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Stroke Research and Treatment
Volume 2016 (2016), Article ID 9476541, 10 pages
http://dx.doi.org/10.1155/2016/9476541
Research Article

Promoting Optimal Physical Exercise for Life: An Exercise and Self-Management Program to Encourage Participation in Physical Activity after Discharge from Stroke Rehabilitation—A Feasibility Study

1Toronto Rehabilitation Institute, University Health Network, 550 University Avenue, Toronto, ON, Canada M5G 2A2
2Department of Physical Therapy, University of Toronto, 500 University Avenue, Toronto, ON, Canada M5G 1V7
3Evaluative Clinical Sciences, Hurvitz Brain Sciences Program, Sunnybrook Research Institute, 2075 Bayview Avenue, Toronto, ON, Canada M4N 3M5
4Department of Kinesiology, University of Waterloo, 200 University Avenue W, Waterloo, ON, Canada N2L 3G1

Received 30 October 2015; Revised 13 March 2016; Accepted 20 April 2016

Academic Editor: Wai-Kwong Tang

Copyright © 2016 Avril Mansfield et al. This is an open access article distributed under the Creative Commons Attribution License, which permits unrestricted use, distribution, and reproduction in any medium, provided the original work is properly cited.

Abstract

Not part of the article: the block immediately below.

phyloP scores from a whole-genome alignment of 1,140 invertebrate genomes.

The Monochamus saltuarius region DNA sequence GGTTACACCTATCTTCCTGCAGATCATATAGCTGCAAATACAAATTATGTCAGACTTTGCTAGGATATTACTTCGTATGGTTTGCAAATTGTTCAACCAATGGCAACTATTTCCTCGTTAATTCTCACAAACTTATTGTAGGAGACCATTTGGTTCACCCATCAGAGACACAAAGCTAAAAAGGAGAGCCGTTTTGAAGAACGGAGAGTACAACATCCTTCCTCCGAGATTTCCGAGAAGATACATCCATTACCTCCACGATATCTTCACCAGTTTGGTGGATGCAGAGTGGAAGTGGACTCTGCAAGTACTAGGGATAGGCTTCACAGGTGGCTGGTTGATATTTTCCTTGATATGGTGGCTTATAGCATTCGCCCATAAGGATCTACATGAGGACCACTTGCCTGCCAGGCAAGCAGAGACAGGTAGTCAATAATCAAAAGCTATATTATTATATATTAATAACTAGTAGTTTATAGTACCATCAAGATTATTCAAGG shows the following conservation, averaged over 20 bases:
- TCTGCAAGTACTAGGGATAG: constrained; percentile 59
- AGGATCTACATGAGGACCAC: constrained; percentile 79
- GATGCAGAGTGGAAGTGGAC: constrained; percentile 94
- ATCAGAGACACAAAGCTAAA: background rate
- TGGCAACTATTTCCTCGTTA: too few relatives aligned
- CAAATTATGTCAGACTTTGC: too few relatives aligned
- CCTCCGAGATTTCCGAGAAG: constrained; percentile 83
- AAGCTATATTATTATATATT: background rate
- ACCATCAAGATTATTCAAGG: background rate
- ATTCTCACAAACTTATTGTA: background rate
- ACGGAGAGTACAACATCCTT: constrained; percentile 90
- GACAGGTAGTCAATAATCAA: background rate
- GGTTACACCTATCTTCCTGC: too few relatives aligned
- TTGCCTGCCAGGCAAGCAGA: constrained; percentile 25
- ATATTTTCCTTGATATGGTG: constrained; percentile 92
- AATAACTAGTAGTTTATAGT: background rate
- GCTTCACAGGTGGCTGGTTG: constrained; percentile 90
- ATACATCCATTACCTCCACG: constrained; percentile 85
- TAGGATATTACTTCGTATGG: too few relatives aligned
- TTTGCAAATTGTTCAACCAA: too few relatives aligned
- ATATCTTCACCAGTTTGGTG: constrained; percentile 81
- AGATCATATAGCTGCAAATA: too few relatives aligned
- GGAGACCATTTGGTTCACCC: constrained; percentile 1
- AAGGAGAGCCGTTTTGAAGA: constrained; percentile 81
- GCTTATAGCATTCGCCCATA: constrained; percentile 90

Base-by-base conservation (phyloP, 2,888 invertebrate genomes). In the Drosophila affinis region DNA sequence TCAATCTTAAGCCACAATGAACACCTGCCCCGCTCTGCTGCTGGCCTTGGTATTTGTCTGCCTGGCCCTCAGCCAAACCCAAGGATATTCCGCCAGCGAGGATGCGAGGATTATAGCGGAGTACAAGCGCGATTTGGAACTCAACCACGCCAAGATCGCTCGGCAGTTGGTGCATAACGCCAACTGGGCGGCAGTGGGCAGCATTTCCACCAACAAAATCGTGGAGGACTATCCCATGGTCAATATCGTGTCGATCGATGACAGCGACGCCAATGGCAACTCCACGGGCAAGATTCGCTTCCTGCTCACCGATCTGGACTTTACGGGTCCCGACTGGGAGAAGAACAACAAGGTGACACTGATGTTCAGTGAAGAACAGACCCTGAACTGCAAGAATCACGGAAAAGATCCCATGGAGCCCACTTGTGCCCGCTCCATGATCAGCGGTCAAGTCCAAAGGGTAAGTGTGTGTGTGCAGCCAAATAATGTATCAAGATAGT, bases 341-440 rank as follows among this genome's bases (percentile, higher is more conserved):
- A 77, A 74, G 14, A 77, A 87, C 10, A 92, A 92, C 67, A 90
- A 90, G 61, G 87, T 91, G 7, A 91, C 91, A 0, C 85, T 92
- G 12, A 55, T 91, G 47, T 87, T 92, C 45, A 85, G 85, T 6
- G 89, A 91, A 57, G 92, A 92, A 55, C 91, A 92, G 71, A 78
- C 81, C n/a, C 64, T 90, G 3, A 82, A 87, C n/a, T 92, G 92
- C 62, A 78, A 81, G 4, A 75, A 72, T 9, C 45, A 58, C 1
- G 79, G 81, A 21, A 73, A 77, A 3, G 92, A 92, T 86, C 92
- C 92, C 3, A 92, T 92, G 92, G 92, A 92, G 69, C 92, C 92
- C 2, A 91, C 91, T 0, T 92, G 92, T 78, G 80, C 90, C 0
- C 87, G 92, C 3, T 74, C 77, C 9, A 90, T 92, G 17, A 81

People with stroke do not achieve adequate levels of physical exercise following discharge from rehabilitation. We developed a group exercise and self-management program (PROPEL), delivered during stroke rehabilitation, to promote uptake of physical activity after discharge. This study aimed to establish the feasibility of a larger study to evaluate the effect of this program on participation in self-directed physical activity. Participants with subacute stroke were recruited at discharge from one of three rehabilitation hospitals; one hospital offered the PROPEL program whereas the other two did not (comparison group; COMP). A high proportion (11/16) of eligible PROPEL program participants consented to the study. Fifteen COMP participants were also recruited. Compliance with wearing an accelerometer for 6 weeks continuously and completing physical activity questionnaires was high (>80%), whereas only 34% of daily heart rate data were available. Individuals who completed the PROPEL program seemed to have higher outcome expectations for exercise, fewer barriers to physical activity, and higher participation in physical activity than COMP participants (Hedge’s ). The PROPEL program delivered during stroke rehabilitation shows promise for reducing barriers to exercise and increasing participation in physical activity after discharge. This study supports feasibility of a larger randomized trial to evaluate this program.